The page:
It was my pleasure Wednesday to present Speaking Up to 150 engineering students at Penn State. There is a revolution happening at that school led by presentations guru Michael Alley, author of The Craft of Scientific Presentations. Michael, and the engineering department, are committed to the idea that engineering students should leave school being able to write and speak at a very high level. The school even sponsors a speech contest in engineering. One professor said that because of this emphasis their students are more likely to get good job offers at graduation.
The presentation was at 6:00PM and the room was packed. Standing
room only. Why? Because Michael and his team, Melissa Marshall, and Christine Haas told their
students this would be useful information for their careers after graduation. The audience was
lively and responsive. A pleasure to present to.
While I think these students DO recognize it, I emphasized that an engineering program that
focuses on communication is very rare and that these skills will set them apart.
Here are some of Michael’s key points:
* Microsoft has been the dominant force in this area for 20 years. They have 95% market share.
* People are growing tired of the way PPt is used and are looking for
something more effective.
* Michael’s work is based on statistically significant recommendations, i.e. assertion headlines create
better understanding and longer retention
A few of his recommendations:
– Sentence headline at the top left of the slide show tell the audience what the purpose of the slide is.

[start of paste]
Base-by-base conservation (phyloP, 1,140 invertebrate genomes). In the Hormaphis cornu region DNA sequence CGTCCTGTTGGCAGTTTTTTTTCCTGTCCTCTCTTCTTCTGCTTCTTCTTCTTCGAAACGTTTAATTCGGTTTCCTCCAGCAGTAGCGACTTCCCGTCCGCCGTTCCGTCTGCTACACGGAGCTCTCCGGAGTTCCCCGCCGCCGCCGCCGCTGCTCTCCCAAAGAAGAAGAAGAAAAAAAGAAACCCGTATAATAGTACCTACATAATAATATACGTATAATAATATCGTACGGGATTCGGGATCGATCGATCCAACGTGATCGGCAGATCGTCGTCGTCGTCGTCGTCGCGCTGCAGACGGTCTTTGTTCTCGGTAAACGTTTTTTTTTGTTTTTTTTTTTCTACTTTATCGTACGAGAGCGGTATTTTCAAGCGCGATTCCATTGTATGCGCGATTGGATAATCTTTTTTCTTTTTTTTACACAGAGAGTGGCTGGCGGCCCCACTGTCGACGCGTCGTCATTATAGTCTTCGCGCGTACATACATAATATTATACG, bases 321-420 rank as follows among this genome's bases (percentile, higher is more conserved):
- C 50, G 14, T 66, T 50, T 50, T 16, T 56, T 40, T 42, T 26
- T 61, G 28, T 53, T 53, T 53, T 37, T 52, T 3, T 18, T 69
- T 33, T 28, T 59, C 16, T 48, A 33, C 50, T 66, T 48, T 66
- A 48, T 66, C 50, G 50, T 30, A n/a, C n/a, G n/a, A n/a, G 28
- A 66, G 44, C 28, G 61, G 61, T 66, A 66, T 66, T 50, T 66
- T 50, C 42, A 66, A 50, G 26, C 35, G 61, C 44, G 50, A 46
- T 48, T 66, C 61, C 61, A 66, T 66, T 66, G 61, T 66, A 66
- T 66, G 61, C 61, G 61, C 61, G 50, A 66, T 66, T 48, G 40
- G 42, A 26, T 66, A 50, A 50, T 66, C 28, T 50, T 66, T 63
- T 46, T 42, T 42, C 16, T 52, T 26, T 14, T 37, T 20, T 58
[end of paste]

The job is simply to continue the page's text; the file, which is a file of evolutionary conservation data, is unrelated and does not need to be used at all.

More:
He told me later in a taped interview that writing these sentences helps the presenter understand at
a deeper level what the meaning is. So it is for you as much as for the audience. (I’ll be happy to send you this 5 minute
interview. Just email me a request: email@example.com.)
– Only use animation if it helps understanding
– Signal to noise ratio – keep slide background simple and clean, i.e. no logos, page numbers, unnecessary grid
– Resist PPt default designs.
– Use graphics on every slide: charts, photos, graphs, etc.
– Use slides only if they help with audience comprehension.
– Slides are not the same as handouts.
Michael’s new book, The Craft of Scientific Presentations, vol. 2 goes into much more detail. His team is in huge demand for speaking dates. People are tired of the old way. There is a revolution that is starting at Penn State and spreading across the presentation landscape, orchestrated by Michael Alley. I was honored to do my small part to support it.
P.S. How to point to the screen? Here is REAL DATA, N = 150. I did a survey during my talk. Which do you prefer when a speaker points to the screen? Hand? Laser? Mechanical Pointer? By applause, the winner: the hand. Laser = zero applause. Many liked the pointer, but the winner by a small margin, the hand. Skip the laser.